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Looking at music's legendary debut albums through time

There’s nothing more crucial than a first impression. We tailor the way we introduce ourselves based on the scenario, whether it’s a high-pressure situation like a job interview or a low-pressure greeting like meeting a friend of a friend. All the various quirks we suppress, pretenses we put up and rules of decorum we stick to are only amplified in the world of music.

A debut album, especially on a major label, is meant to introduce an artist and a brand. Debuts are pored over by art directors, marketing teams and producers, with the sole intent of solidifying an artist’s ethos, an album that can stand out enough to withstand the constant flood of new music. Most importantly (to the labels), they’re also meant to show whether or not an artist can be profitable. 

An artist’s lack of experience and the label’s focus on profit has made many a debut project lackluster. But every now and then, an act breaks through off the strength of their musical vision and lays the groundwork for a legendary career. Here are a few debut albums that did just that.

“People's Instinctive Travels and the Paths of Rhythm” by A Tribe Called Quest (1990)

In the late ’80s, hip-hop was turning to anger. Although communicated differently, both coasts had groups (N.W.A., Public Enemy) that expressed unbridled anger through their music. So, when A Tribe Called Quest arrived as laid back as can be, it immediately set them apart.

The title — “People’s Instinctive Travels and the Paths of Rhythm” — was enough to turn heads, and the nearly 8-minute opener “Push It Along” hooked listeners off rip. Q-Tip and Phife Dawg glide in on a Grover Washington Jr. sample, laying lines about Afrocentric living and systems of power, sounding assured without being preachy.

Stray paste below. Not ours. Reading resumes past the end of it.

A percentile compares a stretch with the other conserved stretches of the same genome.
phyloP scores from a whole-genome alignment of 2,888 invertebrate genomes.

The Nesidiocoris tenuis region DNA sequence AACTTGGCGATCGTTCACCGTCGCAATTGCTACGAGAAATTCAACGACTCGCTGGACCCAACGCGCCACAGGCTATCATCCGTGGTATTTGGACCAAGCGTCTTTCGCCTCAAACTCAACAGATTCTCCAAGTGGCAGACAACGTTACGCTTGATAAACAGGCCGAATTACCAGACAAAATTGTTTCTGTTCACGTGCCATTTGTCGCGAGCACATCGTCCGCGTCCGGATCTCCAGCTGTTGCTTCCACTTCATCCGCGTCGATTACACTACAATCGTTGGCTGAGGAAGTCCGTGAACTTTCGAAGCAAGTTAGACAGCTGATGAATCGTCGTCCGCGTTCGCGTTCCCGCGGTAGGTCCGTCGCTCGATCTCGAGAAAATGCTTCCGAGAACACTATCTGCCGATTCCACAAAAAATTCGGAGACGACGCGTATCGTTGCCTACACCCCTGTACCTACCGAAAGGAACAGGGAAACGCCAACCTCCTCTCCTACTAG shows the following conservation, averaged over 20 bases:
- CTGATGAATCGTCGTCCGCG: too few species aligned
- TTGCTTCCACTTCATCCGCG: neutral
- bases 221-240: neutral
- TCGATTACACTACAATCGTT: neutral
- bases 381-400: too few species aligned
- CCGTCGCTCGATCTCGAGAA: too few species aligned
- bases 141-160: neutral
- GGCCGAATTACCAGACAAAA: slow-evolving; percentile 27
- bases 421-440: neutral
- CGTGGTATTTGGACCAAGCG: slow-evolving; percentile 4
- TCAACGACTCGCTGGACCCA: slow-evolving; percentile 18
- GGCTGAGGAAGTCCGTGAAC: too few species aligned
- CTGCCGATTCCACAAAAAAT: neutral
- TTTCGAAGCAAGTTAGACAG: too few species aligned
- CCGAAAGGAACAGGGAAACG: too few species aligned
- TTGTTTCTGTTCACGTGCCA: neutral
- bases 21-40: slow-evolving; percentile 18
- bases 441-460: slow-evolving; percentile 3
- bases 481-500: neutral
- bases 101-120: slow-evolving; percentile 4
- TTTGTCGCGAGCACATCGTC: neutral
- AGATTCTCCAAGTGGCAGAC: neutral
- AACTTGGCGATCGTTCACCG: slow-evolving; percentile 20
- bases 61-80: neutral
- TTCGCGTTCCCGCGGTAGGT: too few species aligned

Throughout the album they drop gems that feel like scenes from their life, making their experience universal, like in classic tracks “Bonita Applebum” and “Can I Kick It?” 

Tribe’s notably relaxed tone contrasted with the developing style of gangsta rap, making them instantly accessible. The production was also groundbreaking, influencing many artists we know and love today. 

“Funeral” by Arcade Fire (2004)

Hailing from Montreal, Arcade Fire burst onto the alternative music scene with an album that centered around heavy topics, essentially being an album about mortality. Many band members had lost family members in the months before the album’s recording, so the subject matter was especially prescient, and the loss was palpable in frontman Win Butler’s despairing voice. 

Eliding any strict hallmarks of alternative music, making rhythmically engaging music that deviated from the standard backbeat. “Art rock” is a dubious term that draws ire from plenty of fans, but the way Arcade Fire mixed eccentric arrangements with lyrics recklessly searching for catharsis was enough for critics to describe “Funeral” as such. The album has aged remarkably well and was included on plenty of the “Best of the Decade” lists in 2010. 

Approximately 10 years later, the band was headlining Coachella in large part to the strong start they got off to with “Funeral.”

“Never Too Much” by Luther Vandross (1981)

After a decade of playing the background as a session singer, Luther Vandross staked out a place for himself in the world of R&B with a polished debut that showed off his stellar voice. The most notable aspect of the project was the masterful songwriting and arrangement, all done by Vandross himself. 

Having large production teams who wrote and arranged full songs to set on a platter for singers was the norm, but Vandross took the time to craft 6 of the album’s 7 songs himself and included a masterful 7-minute cover of “A House Is Not Home.” He, along with Whitney Houston, set a whole new standard for R&B vocals. 

Their dynamic, near-operatic tones, which were deeply informed by the traditions of the Black church, are a style that’s been emulated ever since they broke out. That being said, very few have the range to have done it as well as them. 

Garnering multiple Grammy nods and going double platinum only serve to solidify the importance of Vandross’s shining achievement with “Never Too Much.”

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